Kai Humphrey, 9, has been learning from home for over a year. He misses his elementary school in Washington, DC, along with his friends and the hustle and bustle of the classroom.
“I’ll be the first person to have all the people in the world as my friend,” she said in a recent call to Zoom, with her sandy brown hair hanging down to her shoulder blades. For Kai, this kind of proclamation has no desire to boast, rather as an exuberant kindness.
But when Kai’s school recently invited him back, he refused. This is because her list of worries is long, crowned by the fear of staying covid-19 and giving it to her 2-year-old sister, Alaina. He was born with heart disease, Down syndrome and a fragile immune system. For her, the disease poses a deadly threat and he is her protector, the only one who can make her laugh without breathing.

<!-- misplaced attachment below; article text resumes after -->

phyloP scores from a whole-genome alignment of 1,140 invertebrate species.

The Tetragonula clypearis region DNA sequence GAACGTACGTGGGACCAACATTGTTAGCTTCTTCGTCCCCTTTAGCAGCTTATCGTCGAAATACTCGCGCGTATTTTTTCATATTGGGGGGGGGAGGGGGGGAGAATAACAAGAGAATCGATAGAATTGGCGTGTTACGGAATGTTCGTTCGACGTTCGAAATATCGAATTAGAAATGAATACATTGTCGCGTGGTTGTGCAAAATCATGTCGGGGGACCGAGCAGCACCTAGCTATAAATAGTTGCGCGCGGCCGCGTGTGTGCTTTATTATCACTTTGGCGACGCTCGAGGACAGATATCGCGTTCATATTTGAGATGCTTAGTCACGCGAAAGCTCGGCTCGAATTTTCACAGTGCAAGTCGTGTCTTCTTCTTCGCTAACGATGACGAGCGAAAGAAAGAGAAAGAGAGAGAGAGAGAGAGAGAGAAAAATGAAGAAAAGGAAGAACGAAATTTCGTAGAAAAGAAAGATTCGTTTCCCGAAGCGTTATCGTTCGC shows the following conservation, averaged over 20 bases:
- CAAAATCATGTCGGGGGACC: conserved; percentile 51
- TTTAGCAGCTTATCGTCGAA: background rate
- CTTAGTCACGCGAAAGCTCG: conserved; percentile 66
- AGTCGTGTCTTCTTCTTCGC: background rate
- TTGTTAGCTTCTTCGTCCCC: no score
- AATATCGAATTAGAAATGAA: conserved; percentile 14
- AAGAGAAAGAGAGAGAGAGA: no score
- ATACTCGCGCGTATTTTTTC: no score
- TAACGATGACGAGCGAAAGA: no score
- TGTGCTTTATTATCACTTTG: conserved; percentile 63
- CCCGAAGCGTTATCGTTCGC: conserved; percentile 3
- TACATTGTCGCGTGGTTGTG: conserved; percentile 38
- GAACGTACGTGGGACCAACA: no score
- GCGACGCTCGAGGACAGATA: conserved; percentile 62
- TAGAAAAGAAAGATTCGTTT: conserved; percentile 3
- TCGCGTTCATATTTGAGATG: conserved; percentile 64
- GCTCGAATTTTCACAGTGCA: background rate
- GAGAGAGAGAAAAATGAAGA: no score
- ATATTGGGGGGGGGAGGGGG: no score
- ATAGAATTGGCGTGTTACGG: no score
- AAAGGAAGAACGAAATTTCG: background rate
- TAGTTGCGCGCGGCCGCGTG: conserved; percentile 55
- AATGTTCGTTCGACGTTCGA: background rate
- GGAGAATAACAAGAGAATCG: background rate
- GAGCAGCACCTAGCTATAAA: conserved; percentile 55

Kai also worries about the separation of his mother, Rashida Humphrey-Wall. Her biological father died in 2014 and she remains her rock, her breast bear and occasional taekwondo partner. Sometimes the visit at the head, in the middle of the night, just to check it out.
This pandemic has been stressful for millions of children like Kai. Some have lost a loved one due to covid, and many families have lost jobs, their homes, and even reliable access to food. If the adult you care about doesn’t hinder that stress, it can have lifelong consequences.
“Children have been exposed to chaos, crisis and uncertainty,” said Dr. Matt Biel, a child psychiatrist at MedStar Georgetown University Hospital.
But there is good news for children like Kai: educators across the country say that right now their top priority is not doubling in math or reading, but helping students control the stress caused by a pandemic.